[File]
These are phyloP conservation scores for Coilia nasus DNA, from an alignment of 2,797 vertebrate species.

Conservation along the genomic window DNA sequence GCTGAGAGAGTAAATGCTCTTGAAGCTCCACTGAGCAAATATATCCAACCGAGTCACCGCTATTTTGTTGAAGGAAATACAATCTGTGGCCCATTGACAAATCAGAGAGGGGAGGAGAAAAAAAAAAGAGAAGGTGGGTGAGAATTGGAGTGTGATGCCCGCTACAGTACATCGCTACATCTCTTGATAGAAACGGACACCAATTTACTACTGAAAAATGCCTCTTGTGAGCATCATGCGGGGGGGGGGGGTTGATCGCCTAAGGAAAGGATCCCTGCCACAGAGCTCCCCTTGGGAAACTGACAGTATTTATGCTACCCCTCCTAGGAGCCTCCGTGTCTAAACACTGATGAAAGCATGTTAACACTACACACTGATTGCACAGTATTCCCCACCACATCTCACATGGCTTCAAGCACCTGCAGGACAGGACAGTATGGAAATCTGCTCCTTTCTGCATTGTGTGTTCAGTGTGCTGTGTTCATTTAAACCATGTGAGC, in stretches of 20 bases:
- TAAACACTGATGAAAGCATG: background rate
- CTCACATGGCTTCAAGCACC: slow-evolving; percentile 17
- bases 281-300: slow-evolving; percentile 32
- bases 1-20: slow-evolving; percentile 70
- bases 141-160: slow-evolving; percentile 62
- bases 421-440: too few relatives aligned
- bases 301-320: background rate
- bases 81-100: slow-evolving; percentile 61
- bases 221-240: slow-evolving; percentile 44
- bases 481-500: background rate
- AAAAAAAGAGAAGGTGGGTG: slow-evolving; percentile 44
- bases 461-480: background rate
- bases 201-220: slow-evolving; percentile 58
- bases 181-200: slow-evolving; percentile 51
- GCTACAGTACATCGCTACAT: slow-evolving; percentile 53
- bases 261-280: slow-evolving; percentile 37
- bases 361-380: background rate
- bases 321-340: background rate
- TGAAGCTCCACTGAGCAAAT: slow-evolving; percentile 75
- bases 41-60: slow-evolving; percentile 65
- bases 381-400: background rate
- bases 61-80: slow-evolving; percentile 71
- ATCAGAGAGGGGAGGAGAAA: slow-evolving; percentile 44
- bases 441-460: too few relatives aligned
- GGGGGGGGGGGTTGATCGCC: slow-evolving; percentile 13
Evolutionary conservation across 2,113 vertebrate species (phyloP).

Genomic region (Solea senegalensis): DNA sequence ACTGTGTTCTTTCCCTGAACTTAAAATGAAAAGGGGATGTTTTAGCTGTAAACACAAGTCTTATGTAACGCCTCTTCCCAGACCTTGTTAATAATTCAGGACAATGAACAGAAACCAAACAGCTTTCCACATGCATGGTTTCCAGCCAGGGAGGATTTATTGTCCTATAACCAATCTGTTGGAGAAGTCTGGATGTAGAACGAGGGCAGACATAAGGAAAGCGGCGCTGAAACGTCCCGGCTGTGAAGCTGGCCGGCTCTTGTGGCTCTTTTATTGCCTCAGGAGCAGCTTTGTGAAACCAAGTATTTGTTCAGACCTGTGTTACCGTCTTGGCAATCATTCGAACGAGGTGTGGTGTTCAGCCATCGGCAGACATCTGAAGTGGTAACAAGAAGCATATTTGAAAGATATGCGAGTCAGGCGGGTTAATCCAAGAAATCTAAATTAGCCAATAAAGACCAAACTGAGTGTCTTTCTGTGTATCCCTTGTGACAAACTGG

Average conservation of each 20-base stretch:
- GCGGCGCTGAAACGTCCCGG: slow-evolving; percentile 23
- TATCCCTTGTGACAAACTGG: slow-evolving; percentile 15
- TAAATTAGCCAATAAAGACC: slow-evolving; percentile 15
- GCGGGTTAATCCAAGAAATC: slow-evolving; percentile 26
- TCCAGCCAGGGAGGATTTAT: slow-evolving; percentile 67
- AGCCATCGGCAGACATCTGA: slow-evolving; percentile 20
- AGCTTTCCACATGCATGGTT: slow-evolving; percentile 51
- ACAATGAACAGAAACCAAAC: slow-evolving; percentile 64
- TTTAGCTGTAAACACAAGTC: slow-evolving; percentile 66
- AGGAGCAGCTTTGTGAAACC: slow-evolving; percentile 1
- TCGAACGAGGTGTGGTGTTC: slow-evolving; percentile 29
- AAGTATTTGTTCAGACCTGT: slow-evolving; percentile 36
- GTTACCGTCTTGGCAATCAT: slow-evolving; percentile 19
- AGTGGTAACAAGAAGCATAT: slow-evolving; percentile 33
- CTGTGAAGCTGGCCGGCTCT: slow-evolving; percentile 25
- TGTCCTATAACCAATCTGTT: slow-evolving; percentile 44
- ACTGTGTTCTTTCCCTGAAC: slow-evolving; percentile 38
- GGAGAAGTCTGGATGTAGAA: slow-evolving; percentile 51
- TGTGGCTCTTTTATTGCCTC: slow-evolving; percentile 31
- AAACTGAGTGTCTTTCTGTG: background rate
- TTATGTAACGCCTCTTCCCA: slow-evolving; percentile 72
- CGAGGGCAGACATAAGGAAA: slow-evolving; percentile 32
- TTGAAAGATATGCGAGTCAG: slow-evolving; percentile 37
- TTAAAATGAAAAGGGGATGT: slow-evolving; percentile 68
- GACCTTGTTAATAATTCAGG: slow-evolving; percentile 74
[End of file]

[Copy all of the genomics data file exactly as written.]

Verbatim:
These are phyloP conservation scores for Coilia nasus DNA, from an alignment of 2,797 vertebrate species.

Conservation along the genomic window DNA sequence GCTGAGAGAGTAAATGCTCTTGAAGCTCCACTGAGCAAATATATCCAACCGAGTCACCGCTATTTTGTTGAAGGAAATACAATCTGTGGCCCATTGACAAATCAGAGAGGGGAGGAGAAAAAAAAAAGAGAAGGTGGGTGAGAATTGGAGTGTGATGCCCGCTACAGTACATCGCTACATCTCTTGATAGAAACGGACACCAATTTACTACTGAAAAATGCCTCTTGTGAGCATCATGCGGGGGGGGGGGGTTGATCGCCTAAGGAAAGGATCCCTGCCACAGAGCTCCCCTTGGGAAACTGACAGTATTTATGCTACCCCTCCTAGGAGCCTCCGTGTCTAAACACTGATGAAAGCATGTTAACACTACACACTGATTGCACAGTATTCCCCACCACATCTCACATGGCTTCAAGCACCTGCAGGACAGGACAGTATGGAAATCTGCTCCTTTCTGCATTGTGTGTTCAGTGTGCTGTGTTCATTTAAACCATGTGAGC, in stretches of 20 bases:
- TAAACACTGATGAAAGCATG: background rate
- CTCACATGGCTTCAAGCACC: slow-evolving; percentile 17
- bases 281-300: slow-evolving; percentile 32
- bases 1-20: slow-evolving; percentile 70
- bases 141-160: slow-evolving; percentile 62
- bases 421-440: too few relatives aligned
- bases 301-320: background rate
- bases 81-100: slow-evolving; percentile 61
- bases 221-240: slow-evolving; percentile 44
- bases 481-500: background rate
- AAAAAAAGAGAAGGTGGGTG: slow-evolving; percentile 44
- bases 461-480: background rate
- bases 201-220: slow-evolving; percentile 58
- bases 181-200: slow-evolving; percentile 51
- GCTACAGTACATCGCTACAT: slow-evolving; percentile 53
- bases 261-280: slow-evolving; percentile 37
- bases 361-380: background rate
- bases 321-340: background rate
- TGAAGCTCCACTGAGCAAAT: slow-evolving; percentile 75
- bases 41-60: slow-evolving; percentile 65
- bases 381-400: background rate
- bases 61-80: slow-evolving; percentile 71
- ATCAGAGAGGGGAGGAGAAA: slow-evolving; percentile 44
- bases 441-460: too few relatives aligned
- GGGGGGGGGGGTTGATCGCC: slow-evolving; percentile 13
Evolutionary conservation across 2,113 vertebrate species (phyloP).

Genomic region (Solea senegalensis): DNA sequence ACTGTGTTCTTTCCCTGAACTTAAAATGAAAAGGGGATGTTTTAGCTGTAAACACAAGTCTTATGTAACGCCTCTTCCCAGACCTTGTTAATAATTCAGGACAATGAACAGAAACCAAACAGCTTTCCACATGCATGGTTTCCAGCCAGGGAGGATTTATTGTCCTATAACCAATCTGTTGGAGAAGTCTGGATGTAGAACGAGGGCAGACATAAGGAAAGCGGCGCTGAAACGTCCCGGCTGTGAAGCTGGCCGGCTCTTGTGGCTCTTTTATTGCCTCAGGAGCAGCTTTGTGAAACCAAGTATTTGTTCAGACCTGTGTTACCGTCTTGGCAATCATTCGAACGAGGTGTGGTGTTCAGCCATCGGCAGACATCTGAAGTGGTAACAAGAAGCATATTTGAAAGATATGCGAGTCAGGCGGGTTAATCCAAGAAATCTAAATTAGCCAATAAAGACCAAACTGAGTGTCTTTCTGTGTATCCCTTGTGACAAACTGG

Average conservation of each 20-base stretch:
- GCGGCGCTGAAACGTCCCGG: slow-evolving; percentile 23
- TATCCCTTGTGACAAACTGG: slow-evolving; percentile 15
- TAAATTAGCCAATAAAGACC: slow-evolving; percentile 15
- GCGGGTTAATCCAAGAAATC: slow-evolving; percentile 26
- TCCAGCCAGGGAGGATTTAT: slow-evolving; percentile 67
- AGCCATCGGCAGACATCTGA: slow-evolving; percentile 20
- AGCTTTCCACATGCATGGTT: slow-evolving; percentile 51
- ACAATGAACAGAAACCAAAC: slow-evolving; percentile 64
- TTTAGCTGTAAACACAAGTC: slow-evolving; percentile 66
- AGGAGCAGCTTTGTGAAACC: slow-evolving; percentile 1
- TCGAACGAGGTGTGGTGTTC: slow-evolving; percentile 29
- AAGTATTTGTTCAGACCTGT: slow-evolving; percentile 36
- GTTACCGTCTTGGCAATCAT: slow-evolving; percentile 19
- AGTGGTAACAAGAAGCATAT: slow-evolving; percentile 33
- CTGTGAAGCTGGCCGGCTCT: slow-evolving; percentile 25
- TGTCCTATAACCAATCTGTT: slow-evolving; percentile 44
- ACTGTGTTCTTTCCCTGAAC: slow-evolving; percentile 38
- GGAGAAGTCTGGATGTAGAA: slow-evolving; percentile 51
- TGTGGCTCTTTTATTGCCTC: slow-evolving; percentile 31
- AAACTGAGTGTCTTTCTGTG: background rate
- TTATGTAACGCCTCTTCCCA: slow-evolving; percentile 72
- CGAGGGCAGACATAAGGAAA: slow-evolving; percentile 32
- TTGAAAGATATGCGAGTCAG: slow-evolving; percentile 37
- TTAAAATGAAAAGGGGATGT: slow-evolving; percentile 68
- GACCTTGTTAATAATTCAGG: slow-evolving; percentile 74